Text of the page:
Fischer says she wants her subcommittee to engage in respectful dialogue both with those who appear before it and among the Senators themselves. She likens it to the approach she took in the Unicameral in which she chaired the Transportation and Telecommunications Committee.

Fischer received the chairmanship after Republicans took control of the majority in the Senate.

Fischer complained during her first two years in Washington that the Democratic leader, Sen. Harry Reid of Nevada, blocked legislation from coming to the floor and limited debate. She claimed he did it for political reasons.

“You know, you all heard me say I want a Senate that’s working, that’s doing its job, that is a legislature that is following the legislative process,” Fischer says. “It’s exciting to be able to bring up amendments, and (have) discussion, debate them, and to vote on them. Sometimes you win. Sometimes you lose. We’re here to do the people’s business and address the big issues before us.”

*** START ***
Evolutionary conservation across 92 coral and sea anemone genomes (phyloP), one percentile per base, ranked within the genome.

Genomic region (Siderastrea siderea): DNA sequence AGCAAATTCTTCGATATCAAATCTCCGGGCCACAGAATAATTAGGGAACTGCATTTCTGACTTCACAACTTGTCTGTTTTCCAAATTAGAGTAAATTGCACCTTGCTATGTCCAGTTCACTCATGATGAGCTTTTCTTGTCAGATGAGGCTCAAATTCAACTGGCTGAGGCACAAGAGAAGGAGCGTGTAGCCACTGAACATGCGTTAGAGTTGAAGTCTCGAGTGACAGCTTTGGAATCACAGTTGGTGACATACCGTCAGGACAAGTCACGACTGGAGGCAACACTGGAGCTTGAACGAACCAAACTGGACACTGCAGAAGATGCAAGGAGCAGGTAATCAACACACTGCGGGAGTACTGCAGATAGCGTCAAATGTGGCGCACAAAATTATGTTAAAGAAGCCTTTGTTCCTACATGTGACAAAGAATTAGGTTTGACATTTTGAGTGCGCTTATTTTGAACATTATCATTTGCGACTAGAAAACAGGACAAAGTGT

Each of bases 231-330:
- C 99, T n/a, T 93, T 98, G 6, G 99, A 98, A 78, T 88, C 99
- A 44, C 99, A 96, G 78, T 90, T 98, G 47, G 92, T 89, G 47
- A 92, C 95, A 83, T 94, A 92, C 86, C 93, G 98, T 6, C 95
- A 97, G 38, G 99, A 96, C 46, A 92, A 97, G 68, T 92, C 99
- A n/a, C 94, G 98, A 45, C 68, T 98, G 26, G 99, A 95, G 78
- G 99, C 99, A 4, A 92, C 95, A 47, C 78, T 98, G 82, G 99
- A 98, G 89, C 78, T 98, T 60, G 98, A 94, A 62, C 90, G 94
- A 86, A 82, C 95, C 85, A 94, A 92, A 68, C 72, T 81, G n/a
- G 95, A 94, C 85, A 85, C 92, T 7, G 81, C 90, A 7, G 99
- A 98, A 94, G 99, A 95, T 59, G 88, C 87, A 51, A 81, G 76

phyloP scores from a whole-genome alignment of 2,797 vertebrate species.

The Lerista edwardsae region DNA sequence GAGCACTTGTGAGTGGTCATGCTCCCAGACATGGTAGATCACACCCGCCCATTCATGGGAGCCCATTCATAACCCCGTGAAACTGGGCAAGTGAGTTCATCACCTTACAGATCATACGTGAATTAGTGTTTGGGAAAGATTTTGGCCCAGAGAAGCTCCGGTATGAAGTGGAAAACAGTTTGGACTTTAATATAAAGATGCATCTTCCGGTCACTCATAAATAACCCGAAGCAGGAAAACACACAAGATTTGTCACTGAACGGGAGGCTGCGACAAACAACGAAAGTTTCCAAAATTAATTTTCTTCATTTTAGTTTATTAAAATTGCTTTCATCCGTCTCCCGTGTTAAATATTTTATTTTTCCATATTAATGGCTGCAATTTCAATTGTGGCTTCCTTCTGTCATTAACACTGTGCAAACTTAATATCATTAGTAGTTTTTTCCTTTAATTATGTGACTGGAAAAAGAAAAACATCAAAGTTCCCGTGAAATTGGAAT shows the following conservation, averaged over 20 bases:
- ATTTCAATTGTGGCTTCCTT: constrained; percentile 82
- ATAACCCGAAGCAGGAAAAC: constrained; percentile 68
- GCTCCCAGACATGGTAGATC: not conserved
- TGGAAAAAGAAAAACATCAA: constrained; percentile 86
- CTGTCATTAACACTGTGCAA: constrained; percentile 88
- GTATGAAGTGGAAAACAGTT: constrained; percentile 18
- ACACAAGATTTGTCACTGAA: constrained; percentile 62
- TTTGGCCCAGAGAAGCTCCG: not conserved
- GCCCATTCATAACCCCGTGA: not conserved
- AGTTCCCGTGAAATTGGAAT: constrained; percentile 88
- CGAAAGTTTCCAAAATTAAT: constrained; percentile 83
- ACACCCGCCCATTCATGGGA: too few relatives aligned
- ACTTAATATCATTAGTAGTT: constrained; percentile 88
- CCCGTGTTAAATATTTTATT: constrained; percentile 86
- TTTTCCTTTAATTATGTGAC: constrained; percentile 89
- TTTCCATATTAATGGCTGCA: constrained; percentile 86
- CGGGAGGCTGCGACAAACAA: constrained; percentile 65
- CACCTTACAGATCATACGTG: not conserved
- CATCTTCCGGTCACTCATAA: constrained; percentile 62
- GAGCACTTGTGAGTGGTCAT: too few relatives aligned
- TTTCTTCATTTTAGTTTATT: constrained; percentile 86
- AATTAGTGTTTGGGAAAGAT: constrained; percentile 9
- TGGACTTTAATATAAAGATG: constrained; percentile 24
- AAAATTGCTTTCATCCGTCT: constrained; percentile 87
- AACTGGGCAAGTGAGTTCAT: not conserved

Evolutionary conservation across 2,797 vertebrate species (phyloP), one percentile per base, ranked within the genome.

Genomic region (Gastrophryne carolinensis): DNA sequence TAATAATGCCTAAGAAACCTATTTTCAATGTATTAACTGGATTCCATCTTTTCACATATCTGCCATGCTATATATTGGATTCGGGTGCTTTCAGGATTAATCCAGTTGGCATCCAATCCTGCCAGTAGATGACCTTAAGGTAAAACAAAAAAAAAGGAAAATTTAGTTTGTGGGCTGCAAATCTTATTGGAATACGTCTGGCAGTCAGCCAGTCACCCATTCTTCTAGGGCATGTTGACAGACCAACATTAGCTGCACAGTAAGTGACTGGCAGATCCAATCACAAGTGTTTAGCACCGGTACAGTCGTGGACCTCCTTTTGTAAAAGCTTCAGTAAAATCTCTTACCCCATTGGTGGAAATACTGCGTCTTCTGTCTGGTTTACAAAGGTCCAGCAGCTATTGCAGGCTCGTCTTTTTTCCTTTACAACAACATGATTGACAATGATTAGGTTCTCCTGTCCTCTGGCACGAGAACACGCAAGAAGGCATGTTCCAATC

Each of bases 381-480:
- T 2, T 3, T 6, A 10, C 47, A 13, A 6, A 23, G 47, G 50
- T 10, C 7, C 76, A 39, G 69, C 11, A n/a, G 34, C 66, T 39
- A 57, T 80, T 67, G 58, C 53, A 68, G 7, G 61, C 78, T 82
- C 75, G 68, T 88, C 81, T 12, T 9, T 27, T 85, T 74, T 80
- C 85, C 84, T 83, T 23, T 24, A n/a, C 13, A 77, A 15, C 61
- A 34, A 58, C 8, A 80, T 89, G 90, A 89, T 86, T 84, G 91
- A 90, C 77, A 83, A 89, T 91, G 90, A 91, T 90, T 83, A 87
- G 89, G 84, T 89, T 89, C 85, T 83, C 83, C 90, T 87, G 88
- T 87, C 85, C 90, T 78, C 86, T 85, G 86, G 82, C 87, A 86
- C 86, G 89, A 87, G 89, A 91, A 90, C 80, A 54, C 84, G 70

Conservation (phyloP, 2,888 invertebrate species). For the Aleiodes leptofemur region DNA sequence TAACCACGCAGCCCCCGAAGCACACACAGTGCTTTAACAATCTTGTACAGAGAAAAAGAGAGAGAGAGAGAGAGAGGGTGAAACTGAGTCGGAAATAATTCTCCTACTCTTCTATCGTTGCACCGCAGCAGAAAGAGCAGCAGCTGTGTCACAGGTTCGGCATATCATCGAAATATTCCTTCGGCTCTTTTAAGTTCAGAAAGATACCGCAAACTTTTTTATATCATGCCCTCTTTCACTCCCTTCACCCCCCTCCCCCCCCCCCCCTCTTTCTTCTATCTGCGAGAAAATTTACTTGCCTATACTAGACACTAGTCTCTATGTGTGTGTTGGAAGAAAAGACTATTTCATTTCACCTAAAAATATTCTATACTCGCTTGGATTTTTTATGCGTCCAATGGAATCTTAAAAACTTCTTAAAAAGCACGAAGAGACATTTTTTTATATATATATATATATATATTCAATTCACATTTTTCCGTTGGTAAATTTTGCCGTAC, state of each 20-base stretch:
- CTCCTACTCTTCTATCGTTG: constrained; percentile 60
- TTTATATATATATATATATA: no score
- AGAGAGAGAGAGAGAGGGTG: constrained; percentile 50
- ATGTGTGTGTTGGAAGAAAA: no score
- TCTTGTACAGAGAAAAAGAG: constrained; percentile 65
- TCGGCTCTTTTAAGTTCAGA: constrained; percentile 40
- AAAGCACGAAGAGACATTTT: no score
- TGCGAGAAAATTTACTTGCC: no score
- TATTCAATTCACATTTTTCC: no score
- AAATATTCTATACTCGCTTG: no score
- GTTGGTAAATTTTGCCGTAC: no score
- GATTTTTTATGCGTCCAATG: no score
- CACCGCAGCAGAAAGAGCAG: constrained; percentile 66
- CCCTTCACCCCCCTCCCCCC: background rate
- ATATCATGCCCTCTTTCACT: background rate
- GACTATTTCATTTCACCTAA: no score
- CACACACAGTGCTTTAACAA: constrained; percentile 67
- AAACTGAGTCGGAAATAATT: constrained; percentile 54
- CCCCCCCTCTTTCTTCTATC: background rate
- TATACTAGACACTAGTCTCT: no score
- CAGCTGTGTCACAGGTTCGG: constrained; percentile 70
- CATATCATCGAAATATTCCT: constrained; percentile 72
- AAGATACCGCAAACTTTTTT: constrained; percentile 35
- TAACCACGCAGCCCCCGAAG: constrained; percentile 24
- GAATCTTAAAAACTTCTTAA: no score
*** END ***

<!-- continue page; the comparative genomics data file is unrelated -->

Fischer, who has been in the United States Senate for two years, has a greater voice in what big issues the Senate tackles. The new Majority Leader Sen. Mitch McConnell, a Republican from Kentucky, has chosen Fischer to be on his leadership team. Fischer will be among a handful of Republicans expected to provide counsel to McConnell.

“It’s an honor to be chosen, being from Nebraska, being able to have Nebraska at the table to express the views of my constituents and hopefully help guide the direction that the Senate will go.”